Being Henry David

Seventeen-year-old “Hank” has found himself at Penn Station in New York City with no memory of anything—who he is, where he came from, why he’s running away. His only possession is a worn copy of Walden by Henry David Thoreau. And so he becomes Henry David—or “Hank”—and takes first to the streets, and then to the only destination he can think of—Walden Pond in Concord, Massachusetts.

Cal Armistead’s remarkable debut novel is about a teen in search of himself. Hank begins to piece together recollections from his past. The only way Hank can discover his present is to face up to the realities of his grievous memories. He must come to terms with the tragedy of his past, to stop running, and to find his way home.

A Tinfoil Sky

Mel and her mother, Cecily, know what it’s like to live rough, whether it’s on the streets or in the apartment of an abusive man. When Cecily announces that they’ve had enough and that they are going to go home to her mother’s, Mel dreams of security, a comfortable bed, and a grandmother’s love seem to be about to come true. But some mistakes cannot be easily forgiven or erased. Her grandmother is not what Mel expects, and though the local library offers sanctuary, a real home seems beyond her grasp. Mel’s determination to rise above what fate has dealt is about to change that. Cyndi Sand-Eveland’s work with homeless youth gives her characters an authenticity no reader will forget. Ultimately, a story of hope and acceptance, A Tinfoil Sky is a powerful novel.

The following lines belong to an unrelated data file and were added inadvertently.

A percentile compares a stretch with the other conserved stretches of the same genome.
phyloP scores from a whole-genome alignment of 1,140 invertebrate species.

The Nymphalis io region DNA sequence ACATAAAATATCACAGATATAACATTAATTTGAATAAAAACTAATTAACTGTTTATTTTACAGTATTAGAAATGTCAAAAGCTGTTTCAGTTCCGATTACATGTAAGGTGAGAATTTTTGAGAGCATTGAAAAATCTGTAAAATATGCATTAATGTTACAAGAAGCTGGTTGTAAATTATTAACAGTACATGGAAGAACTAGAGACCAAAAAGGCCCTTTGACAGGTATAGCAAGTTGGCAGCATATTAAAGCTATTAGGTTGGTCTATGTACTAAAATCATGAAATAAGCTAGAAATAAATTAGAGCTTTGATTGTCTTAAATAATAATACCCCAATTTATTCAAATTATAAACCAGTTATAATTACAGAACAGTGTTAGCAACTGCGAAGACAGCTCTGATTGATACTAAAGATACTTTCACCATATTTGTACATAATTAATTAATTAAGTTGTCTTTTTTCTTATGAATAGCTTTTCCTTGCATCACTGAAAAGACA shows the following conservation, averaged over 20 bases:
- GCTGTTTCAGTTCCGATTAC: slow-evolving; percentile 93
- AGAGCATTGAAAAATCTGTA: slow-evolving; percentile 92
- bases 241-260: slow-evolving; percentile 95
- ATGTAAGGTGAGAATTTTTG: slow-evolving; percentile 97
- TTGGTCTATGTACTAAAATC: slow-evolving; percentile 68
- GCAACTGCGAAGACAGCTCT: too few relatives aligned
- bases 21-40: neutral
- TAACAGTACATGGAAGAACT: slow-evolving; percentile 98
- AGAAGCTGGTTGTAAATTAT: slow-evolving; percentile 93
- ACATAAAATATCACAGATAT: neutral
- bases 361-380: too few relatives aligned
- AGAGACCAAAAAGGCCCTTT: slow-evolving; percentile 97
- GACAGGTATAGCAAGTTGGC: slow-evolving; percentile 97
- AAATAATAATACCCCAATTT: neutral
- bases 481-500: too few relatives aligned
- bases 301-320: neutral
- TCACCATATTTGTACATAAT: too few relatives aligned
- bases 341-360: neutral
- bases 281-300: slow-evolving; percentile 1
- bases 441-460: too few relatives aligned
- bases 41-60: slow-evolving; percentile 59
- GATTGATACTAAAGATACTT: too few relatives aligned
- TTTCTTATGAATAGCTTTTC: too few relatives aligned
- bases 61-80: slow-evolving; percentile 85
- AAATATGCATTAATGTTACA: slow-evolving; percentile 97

Cat Found

A heartwarming tale about the importance of caring for strays. In Billy’s small town, stray cats are running wild, and there’s growing pressure to get rid of them. The school bullies don’t even hesitate to throw rocks at the poor creatures! So when Billy finds a wounded, starving kitten and sneaks her home, he has to be extra-careful to keep her hidden while he nurses her back to health. However precious little Conga is to him, he knows his dad would take her away if he discovered her, safe and warm in Billy’s bedroom. Can Billy and his friends confront the cat abusers, convince the town of the importance of caring for abandoned animals, and find a safe haven for strays?

Mr. Stink

Mr. Stink stank. He also stunk. And if it was correct English to say he stinked, then he stinked as well. . . .Ó Chloe sees Mr. Stink every day, but sheÕs never spoken to him. Which isnÕt surprising, because heÕs a tramp, and he stinks. But there’s more to Mr. Stink than meets the eye (or nose) and before she knows it, Chloe has an unusual new friend hiding in her garden shed. As Chloe struggles to keep Mr. Stink a secret, and her dad tries to hide a secret of his own, the stage is set for an epic family confrontation. But there’s one other person with an extraordinary secret Mr. Stink himself.

Theories of Relativity

Sixteen-year-old Dylan Wallace is living on the streets not through any choice of his own, unlike some of the teenagers he meets in the same situation. He’s been cut loose by his unstable mother, and lost most contact with his two younger brothers. He has nothing but his backpack stuffed with a few precious belongings and the homeless kids he meets. At least he has his theories. No one can take those away from him. Like how every fourth person throws him spare change; how no one does anything for anyone without a price; and how he just might be able to find a place in this complicated world.